Thursday, March 14, 2013

Ending political extremism will help end gun violence

by Brian Bruns, Columnist

     The debate about firearm regulation is taking over America.

     Republicans and Democrats in Washington are set to debate the finer points while President Obama proposes federally mandated background checks on all guns sold, a ban on assault weapons and limiting magazine sizes.

    Even the president’s center-left proposal goes too far for some and not far enough for others. Those in the extreme left would take away all privately owned firearms. The extreme right would put a firearm in every classroom.

    I reject extreme political positions.


    They go against everything I believe about problem solving in a complex and contradictory world. Standing on either extreme of an issue requires keeping your mind closed to the opposite side and makes seeing a middle ground even more difficult.

    So naturally, I disagree with both ideas. Taking away the right to own firearms does nothing to the illegal gun owners who never had the right to begin with.

    Handing weapons out like it’s the start of the zombie apocalypse is too much of a blanket solution. A compromise can be reached only if both sides let go of their extreme dreams.

    The posturing and political tough talk isn’t going to last. There is a lot of social pressure in favor of making some changes to gun control policy. Enough pressure to make sure those lawmakers who sit in Congress and do nothing now will be doing the same from home after the next mid-term election. Change is on the way and neither the liberals nor the conservatives will be extremely pleased with it.

    For instance, instead of requiring background checks on all guns sold, lawmakers may decide that background checks are only needed on assault weapons.

    This simple compromise gives liberals reason to support it by making it difficult for people to obtain weapons, while also giving conservatives grounds to support it, as the law still allows citizens the right to obtain the weapons legally.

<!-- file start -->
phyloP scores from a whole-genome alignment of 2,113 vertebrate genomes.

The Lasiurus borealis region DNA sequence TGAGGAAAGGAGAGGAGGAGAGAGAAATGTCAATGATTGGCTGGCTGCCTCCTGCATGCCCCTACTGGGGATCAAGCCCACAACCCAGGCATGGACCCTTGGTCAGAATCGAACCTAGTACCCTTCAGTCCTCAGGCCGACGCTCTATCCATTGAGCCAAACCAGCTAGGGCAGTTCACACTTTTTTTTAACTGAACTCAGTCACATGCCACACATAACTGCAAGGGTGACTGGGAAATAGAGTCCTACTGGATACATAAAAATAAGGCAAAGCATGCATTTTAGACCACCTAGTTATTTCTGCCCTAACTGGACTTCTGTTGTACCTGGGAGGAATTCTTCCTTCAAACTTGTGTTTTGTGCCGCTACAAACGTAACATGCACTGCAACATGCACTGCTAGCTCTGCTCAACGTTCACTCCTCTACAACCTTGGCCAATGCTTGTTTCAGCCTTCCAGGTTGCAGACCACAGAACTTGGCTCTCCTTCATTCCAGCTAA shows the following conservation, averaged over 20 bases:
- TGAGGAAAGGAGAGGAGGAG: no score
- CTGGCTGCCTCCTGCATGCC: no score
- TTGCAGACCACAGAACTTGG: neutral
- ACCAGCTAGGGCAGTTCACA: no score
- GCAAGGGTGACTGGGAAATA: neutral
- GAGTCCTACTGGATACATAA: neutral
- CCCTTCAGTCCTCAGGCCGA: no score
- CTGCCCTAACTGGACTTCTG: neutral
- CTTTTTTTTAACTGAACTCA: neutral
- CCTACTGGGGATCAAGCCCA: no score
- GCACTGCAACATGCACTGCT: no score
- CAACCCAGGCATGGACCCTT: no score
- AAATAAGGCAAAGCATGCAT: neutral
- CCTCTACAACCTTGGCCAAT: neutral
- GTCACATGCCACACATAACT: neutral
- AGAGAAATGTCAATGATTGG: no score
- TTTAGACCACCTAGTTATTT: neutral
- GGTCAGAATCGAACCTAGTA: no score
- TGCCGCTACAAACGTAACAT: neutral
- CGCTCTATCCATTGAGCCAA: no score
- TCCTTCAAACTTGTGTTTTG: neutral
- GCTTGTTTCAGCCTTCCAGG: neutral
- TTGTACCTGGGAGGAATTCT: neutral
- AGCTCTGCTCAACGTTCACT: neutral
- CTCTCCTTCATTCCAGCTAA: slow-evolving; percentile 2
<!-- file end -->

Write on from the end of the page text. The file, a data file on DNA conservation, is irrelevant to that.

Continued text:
The major problem is simple: people are using guns to kill other people. This is nothing new and has existed as long as guns have. What has changed is who is being killed and how.

    Students have been involved in numerous shooting incidents from Columbine to Virginia Tech to Sandy Hook. In each instance, one or two people have used firearms to devastating effect on schoolchildren and college students. Some of the perpetrators have been children themselves.

    As Americans, we often feel immune to the type of violence that occurs around the world everyday. So when children are murdered in America, we perceive it as a great injustice.

    Murder is deplorable but the reality is that the world is a violent place. In a mostly free society like the United States, preventing all gun violence is impossible.

    The same freedom of action and choice we enjoy can also be used to commit heinous crimes against other citizens, especially against those who are most vulnerable.

    The gun cannot be un-invented, no matter how much legislation is passed on the subject. Background checks can only tell us so much, as legal gun owners are just as capable of murder as illegal gun owners.

    However, accepting that fact does not mean it is acceptable to do nothing. In spite of the reality of gun violence, we must act in the best interest of all citizens to prevent it as much as possible.

    Whether that is through banning a certain type of weapon or ammunition or beefing up security at schools, there must be something we can do to limit or prevent the ghastly crimes such as those that occurred at Sandy Hook, Virginia Tech and Columbine.

    Everyone in Congress must compromise or risk big political losses. No one will be entirely happy with the change, but that is the nature of a compromise. Most normal adults come to a compromise when presented with a difficult problem and no easy solutions.

    Only in Washington D.C. is it acceptable for adult professionals to act like children who don’t get what they want. In any other line of work, refusing to compromise is a good way to get fired. It’s possible that come mid-term elections, the same will be true for Congressional lawmakers.

    Brian Bruns is a father, a husband and a U.S. Army veteran. Sarcasm, wit and a good cup of coffee are all keys to his success. He can usually be spotted Thursday night working for Mast TV’s News @Nine or Friday nights hosting Lutes, Listen Up! on LASR.